Papworth Heroes

Tim Higenbottam

Consultant Respiratory Physician
Developed the diagnostic which doubled the survival rates of lung transplant patients and co-discovered three medical treatments for pulmonary hypertension.

Tim Higenbottam came to Papworth Hospital in January 1981 as a physician and ran the Regional Respiratory Physiology Laboratory.

Joined by John Wallwork later that year, he introduced transbronchial lung biopsies with the support of pathology colleagues including Peter Stovin, to monitor infection and rejection in lung transplant patients. This doubled patient survival chances.

With colleagues John Wallwork and Francis Wells, Professor Higenbottam began the revolution in the medical care of patients with pulmonary arterial hypertension (PAH) with the discovery that intravenous prostacyclin increased survival. He then co-discovered two further treatments of PAH, inhaled nitric oxide for neonates and oral sildenafil. In the UK some 3,000 PAH patients survive on medical care alone, reducing the need for lung transplant surgery.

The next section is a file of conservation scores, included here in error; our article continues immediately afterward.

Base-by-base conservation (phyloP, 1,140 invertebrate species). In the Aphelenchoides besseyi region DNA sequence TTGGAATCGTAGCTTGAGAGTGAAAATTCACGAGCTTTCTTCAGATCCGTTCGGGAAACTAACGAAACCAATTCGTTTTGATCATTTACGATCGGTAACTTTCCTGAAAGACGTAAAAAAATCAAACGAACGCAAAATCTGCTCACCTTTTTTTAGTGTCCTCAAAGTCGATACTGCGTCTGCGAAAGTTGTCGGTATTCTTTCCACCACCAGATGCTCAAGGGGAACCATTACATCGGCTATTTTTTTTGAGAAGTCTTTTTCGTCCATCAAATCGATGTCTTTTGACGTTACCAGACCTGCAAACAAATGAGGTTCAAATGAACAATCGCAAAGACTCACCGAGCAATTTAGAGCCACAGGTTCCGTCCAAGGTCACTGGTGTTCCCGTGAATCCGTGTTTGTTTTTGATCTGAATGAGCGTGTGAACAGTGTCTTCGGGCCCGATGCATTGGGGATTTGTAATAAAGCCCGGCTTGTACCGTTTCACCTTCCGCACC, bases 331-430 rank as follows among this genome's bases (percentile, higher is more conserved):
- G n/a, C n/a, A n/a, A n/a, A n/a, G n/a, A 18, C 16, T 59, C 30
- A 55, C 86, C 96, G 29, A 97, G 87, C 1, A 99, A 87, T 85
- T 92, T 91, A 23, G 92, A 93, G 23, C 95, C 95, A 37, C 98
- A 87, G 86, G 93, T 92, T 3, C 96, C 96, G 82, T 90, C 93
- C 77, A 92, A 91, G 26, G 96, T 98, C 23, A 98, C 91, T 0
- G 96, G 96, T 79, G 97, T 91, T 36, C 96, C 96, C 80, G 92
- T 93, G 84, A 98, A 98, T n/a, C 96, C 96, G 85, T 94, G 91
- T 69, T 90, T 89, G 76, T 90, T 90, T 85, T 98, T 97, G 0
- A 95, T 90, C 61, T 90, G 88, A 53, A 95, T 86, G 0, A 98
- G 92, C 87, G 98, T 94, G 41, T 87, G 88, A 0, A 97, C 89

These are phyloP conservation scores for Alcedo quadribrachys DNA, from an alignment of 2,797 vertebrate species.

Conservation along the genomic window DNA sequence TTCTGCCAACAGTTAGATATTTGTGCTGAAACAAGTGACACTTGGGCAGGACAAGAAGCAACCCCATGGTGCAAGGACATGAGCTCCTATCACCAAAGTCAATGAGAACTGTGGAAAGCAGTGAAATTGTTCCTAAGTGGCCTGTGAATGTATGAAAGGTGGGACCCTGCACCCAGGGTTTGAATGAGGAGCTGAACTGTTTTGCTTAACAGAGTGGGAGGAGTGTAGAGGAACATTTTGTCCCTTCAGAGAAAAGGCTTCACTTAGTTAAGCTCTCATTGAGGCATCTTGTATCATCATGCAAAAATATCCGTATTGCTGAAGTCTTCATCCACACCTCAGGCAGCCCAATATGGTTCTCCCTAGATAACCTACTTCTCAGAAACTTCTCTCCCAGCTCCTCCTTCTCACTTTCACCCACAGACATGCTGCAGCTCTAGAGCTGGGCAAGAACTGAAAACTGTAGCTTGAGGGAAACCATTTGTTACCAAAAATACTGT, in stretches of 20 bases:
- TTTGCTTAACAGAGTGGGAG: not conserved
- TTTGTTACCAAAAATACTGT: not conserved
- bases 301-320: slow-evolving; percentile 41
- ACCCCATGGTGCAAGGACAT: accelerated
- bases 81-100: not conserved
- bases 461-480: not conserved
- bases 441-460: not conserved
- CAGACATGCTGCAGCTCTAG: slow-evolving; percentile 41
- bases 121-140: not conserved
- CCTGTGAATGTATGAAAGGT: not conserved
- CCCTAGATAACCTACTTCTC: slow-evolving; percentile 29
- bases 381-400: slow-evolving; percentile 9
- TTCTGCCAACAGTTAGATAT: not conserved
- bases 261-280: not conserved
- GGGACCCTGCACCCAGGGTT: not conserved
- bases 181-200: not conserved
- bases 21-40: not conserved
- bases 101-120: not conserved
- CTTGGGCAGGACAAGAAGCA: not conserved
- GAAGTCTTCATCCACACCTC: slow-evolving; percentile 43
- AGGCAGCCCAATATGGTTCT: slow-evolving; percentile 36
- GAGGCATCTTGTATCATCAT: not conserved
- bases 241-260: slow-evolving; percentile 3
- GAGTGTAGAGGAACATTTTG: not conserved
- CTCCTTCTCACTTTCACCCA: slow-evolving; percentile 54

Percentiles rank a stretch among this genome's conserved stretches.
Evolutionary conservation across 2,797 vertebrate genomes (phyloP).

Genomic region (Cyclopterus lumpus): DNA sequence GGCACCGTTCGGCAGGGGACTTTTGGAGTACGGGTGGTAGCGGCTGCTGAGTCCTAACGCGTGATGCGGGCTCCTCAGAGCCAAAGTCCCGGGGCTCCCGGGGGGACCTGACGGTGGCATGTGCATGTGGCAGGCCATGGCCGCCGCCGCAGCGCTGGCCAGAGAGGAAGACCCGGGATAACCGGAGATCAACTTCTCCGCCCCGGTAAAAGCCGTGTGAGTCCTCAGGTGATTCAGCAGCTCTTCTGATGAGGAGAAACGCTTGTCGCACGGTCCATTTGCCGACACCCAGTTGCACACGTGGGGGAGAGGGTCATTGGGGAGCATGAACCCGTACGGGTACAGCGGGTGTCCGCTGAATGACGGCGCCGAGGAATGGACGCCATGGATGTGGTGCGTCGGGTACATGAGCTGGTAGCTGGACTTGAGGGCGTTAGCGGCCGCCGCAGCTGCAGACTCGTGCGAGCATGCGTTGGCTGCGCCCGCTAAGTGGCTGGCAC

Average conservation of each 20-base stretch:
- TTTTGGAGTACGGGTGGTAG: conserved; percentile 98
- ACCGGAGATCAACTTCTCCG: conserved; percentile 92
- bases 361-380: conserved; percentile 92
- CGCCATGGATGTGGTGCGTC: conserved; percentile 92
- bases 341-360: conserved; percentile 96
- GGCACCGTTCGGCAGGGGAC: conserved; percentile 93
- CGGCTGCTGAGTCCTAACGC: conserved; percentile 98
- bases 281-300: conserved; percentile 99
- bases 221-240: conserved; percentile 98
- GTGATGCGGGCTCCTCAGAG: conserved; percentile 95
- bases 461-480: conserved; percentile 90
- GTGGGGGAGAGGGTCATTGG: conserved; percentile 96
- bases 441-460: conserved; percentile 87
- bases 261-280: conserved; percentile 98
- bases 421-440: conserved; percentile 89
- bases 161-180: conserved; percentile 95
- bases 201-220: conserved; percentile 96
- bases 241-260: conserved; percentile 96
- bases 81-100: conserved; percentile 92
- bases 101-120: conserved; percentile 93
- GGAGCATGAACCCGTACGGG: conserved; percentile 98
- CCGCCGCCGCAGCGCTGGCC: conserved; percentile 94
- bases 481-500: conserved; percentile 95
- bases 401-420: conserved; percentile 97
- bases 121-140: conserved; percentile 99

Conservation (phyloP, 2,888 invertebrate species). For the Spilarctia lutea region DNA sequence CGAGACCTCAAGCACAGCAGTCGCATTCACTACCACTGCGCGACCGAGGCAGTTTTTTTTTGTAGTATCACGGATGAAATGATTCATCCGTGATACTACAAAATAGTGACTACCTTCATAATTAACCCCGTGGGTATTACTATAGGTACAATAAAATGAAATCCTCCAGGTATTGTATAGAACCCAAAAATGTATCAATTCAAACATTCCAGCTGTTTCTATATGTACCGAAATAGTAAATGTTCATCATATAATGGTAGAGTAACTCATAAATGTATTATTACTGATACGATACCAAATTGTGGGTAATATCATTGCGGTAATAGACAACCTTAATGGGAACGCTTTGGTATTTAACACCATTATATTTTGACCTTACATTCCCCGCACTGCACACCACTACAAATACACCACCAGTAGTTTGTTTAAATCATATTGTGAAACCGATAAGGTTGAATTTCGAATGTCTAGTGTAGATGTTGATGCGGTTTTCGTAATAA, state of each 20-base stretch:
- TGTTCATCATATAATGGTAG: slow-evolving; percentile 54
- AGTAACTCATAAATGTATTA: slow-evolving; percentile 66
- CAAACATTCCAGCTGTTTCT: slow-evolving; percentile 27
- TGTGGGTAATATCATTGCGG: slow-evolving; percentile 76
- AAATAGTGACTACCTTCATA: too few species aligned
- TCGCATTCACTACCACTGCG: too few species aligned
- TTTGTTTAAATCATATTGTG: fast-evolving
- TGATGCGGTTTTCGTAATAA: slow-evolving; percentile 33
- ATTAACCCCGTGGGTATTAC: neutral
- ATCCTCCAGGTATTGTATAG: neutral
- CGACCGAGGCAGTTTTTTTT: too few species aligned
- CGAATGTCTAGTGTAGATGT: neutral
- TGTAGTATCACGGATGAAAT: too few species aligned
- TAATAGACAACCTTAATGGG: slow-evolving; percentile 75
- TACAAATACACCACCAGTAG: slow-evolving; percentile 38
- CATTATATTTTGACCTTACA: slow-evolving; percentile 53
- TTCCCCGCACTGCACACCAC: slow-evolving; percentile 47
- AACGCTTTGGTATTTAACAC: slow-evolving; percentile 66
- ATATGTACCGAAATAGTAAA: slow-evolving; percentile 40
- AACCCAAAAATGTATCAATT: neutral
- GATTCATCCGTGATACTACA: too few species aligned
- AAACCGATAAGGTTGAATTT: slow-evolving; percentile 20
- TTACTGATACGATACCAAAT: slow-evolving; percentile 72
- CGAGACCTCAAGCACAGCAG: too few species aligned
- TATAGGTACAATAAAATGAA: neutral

After leaving Papworth Hospital in 1995 to become Professor of Medicine in Sheffield, Professor Higenbottam led the collaboration of the UK PAH centres, including Papworth, to establish the National Network of Pulmonary Hypertension Clinics in 2001. These have provided a global standard for the care patients and facilitated advances in scientific knowledge of PAH.